Zum Inhalt springen

The Decider
Decision Support System
07/2022 Figma

The Decider, is a self-reflection-interface intended to help people find their true opinion through supporting rationalization or enhancing intuition.

Since my friends and family members often consult me on their decision-making processes, I had the idea to develop a tool for this specific task. It is generally not easy for us humans to make decisions and there are many decision support systems (DSS) to facilitate this process already. Interestingly, when I looked around for potential competition for my product idea, I noticed that most apps for this purpose either don’t work well or have a terrible interface. Another issue was that it was difficult to understand how the DSS functioned. As a result, I concluded that the challenge of such a product is to be functional for the user while also being understandable and intuitive.

During my studies in cognitive science I had already dealt with the processes of human decision-making in detail. With this background, I was fortunately able to quickly gain an overview of the complexity of decision-making and break it down into smaller aspects to work with further.

There are two approaches for us humans to make a decision: the rational and the intuitive way. Both have their advantages, disadvantages and factors that influence the process.

rational decision-making


  • only if an optimal solution is possible
  • fact driven approach: minimizing biases, enhancing objectiveness

  • not a very human approach
    due to our lack of cognitive capacities and optimization
    (motivation ends as soon as a sense of satisfaction is reached -> no ongoing optimization)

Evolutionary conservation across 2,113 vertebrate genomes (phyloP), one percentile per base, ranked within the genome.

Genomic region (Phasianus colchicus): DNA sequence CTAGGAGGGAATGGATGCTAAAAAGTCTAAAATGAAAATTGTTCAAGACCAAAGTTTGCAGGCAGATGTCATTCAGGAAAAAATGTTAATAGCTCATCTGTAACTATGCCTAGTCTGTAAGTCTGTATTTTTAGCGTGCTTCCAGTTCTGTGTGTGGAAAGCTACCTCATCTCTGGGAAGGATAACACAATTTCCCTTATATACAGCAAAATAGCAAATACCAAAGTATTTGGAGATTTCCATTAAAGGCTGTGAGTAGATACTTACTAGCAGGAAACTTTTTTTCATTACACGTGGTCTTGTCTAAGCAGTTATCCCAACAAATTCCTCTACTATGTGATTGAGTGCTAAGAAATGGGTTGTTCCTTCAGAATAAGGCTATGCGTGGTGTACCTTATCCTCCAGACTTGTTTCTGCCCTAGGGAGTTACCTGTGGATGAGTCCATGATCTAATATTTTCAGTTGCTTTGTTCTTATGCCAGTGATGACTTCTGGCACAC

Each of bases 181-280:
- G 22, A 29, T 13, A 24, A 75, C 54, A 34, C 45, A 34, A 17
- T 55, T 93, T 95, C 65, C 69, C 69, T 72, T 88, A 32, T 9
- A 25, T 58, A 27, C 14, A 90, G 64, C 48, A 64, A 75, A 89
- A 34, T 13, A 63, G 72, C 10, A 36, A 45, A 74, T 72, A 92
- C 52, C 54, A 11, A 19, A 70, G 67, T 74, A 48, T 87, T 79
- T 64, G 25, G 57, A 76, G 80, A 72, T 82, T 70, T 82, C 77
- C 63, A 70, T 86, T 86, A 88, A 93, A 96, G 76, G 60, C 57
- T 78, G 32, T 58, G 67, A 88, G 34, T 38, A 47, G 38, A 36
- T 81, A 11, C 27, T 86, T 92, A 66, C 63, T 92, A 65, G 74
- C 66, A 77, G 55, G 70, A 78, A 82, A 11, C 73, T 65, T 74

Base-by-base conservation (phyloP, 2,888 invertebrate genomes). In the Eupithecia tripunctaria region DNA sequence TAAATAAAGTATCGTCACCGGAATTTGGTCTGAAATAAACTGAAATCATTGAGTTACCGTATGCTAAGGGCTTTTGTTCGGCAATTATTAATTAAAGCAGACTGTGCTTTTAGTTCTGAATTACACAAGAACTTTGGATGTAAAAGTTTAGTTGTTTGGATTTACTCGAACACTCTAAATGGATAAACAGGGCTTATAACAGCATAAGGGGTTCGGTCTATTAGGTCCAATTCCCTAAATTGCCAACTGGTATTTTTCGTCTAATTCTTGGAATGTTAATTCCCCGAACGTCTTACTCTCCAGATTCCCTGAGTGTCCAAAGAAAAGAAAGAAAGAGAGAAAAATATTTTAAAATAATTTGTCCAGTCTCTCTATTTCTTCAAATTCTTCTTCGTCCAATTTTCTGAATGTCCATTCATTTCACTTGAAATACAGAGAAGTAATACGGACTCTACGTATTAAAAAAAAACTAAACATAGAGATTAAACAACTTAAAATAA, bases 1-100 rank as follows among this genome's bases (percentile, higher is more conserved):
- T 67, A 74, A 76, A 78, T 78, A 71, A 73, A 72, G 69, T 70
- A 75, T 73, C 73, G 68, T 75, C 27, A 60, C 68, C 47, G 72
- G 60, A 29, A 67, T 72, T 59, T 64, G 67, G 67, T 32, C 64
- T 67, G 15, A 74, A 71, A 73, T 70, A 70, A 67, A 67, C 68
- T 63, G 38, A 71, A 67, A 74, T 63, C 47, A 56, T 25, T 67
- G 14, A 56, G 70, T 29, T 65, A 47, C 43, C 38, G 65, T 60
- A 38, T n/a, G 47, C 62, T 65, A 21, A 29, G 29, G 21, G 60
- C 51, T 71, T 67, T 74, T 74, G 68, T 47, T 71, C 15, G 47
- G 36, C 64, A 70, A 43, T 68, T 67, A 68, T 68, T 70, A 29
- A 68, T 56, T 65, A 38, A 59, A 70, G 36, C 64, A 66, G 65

• time consuming
  • limits of information / knowledge / anticipation
    quantity, quality, accuracy and integrity of information are often missing
  • cause-effect relationships are not clearly discernible

intuitive decision-making


  • good for low value decisions
  • speed
  • a certain degree of intuition is required
    (more difficulty in decision making -> less intuition).
  • ability that can be improved through learning

  • inaccurate, insufficient, unreliable and unrelated information is indistinguishable
  • inappropriate application possible (example: overconfidence)
  • short term emotional bias
    (even experts can be influenced by unrelated emotions)
  • bias due to prejudice (example: lack of openess)
  • insufficient consideration of alternatives – limits of information
    (intuition relies on pattern-recognition -> limiting options)
  • heuristics and habits

So how does one choose the right approach for an upcoming decision?
To answer this question, I have compiled some (certainly not all) decisive factors:

How much time can be invested in the decision-making process? More time -> more effective analysis of situation possible. (Risk of overanalyzing -> analysis paralysis.)

What is the motivation behind the decision? A decision that deals with the fear of losses is something completely different from a decision about possible gains.

Always play a role. The question is which.